Just like fashion and make-up, diets also go through their own trends.
In the late 90s, liquid diets were a popular fad. Those concerned with their weight and size started to juice their foods and heavily consume soups.
Then, when the general public started to understand the surface level of nutrition, it was about low-fat and low-calorie foods.
In the early 2000s, certain celebrities would go on miracle diets such as “the grapefruit diet” or “cabbage diet”. This quickly tempted celebrities’ fans for a dramatic transformation.
How about the low-carb and high protein diet trend that has been receiving a good amount of attention the last few years? This trend resulted in many people starting to demonize carbohydrates.
It seems to me that the chase to find the perfect diet is never ending. Sometimes, even the professionals get tricked by fad diets that are poorly studied. These fads quickly get replaced with future trends that can create vicious cycles where people are forever incapable of discovering what a healthy and sustainable diet really means.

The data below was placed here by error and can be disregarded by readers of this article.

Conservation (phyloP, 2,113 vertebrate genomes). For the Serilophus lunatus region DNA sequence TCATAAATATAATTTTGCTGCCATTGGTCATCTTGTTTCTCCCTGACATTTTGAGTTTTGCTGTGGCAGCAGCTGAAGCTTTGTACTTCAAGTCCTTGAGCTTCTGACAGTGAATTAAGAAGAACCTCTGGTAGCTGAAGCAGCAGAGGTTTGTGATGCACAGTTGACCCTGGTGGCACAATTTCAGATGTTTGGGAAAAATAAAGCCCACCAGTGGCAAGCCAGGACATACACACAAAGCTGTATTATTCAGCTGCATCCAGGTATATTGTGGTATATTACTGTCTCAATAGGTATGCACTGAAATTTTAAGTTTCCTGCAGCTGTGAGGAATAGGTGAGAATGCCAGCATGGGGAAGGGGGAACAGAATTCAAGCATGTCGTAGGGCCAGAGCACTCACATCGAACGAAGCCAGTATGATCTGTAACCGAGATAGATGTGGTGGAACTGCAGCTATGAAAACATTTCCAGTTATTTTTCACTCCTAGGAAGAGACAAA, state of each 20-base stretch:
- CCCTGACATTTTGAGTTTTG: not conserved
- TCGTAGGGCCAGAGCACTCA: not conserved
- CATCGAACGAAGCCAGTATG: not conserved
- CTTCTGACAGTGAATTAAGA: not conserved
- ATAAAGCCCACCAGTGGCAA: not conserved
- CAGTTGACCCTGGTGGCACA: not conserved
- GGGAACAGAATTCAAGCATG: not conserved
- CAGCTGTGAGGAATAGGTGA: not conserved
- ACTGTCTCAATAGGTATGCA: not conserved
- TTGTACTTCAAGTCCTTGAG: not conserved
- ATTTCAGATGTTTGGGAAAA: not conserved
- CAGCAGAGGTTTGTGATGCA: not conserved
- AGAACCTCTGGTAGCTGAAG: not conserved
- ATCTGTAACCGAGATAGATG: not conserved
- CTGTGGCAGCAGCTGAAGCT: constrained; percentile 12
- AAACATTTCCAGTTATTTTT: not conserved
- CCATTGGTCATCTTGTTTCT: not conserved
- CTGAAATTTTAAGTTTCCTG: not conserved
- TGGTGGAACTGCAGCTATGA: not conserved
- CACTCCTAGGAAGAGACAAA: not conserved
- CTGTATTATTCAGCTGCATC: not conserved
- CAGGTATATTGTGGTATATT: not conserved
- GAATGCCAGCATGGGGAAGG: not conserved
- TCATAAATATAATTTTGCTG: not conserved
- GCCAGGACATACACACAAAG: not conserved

When we step back and analyze what remains constant and timeless in the field of nutrition, it appears to be these fundamentals:
1. Your diet has to be sustainable enough for you to successfully commit to it long term.
2. You should consider the impact your diet has on the environment (i.e. local, seasonal, whole foods derived from ethical farming practices).
3. Your diet should contain appropriate amounts of energy, in terms of calories.
4. It should be rich in essential micronutrients.
5. Your diet should feel nourishing and enjoyable on your palette.
Labels are used for convenience in communication. However, it can be detrimental when we strictly stick to them in our diets. Discovering the right diet for you and your unique physiology admittedly requires a process of trial and error, however, a good place to start is one that ticks all of the above boxes.
Remember, diet is personal so there is no need to be strict with a diet simply because it has created transformative results for another person or because it is popular by the masses. In the end, trends come and go. However, a diet built on fundamentals will be here to stay.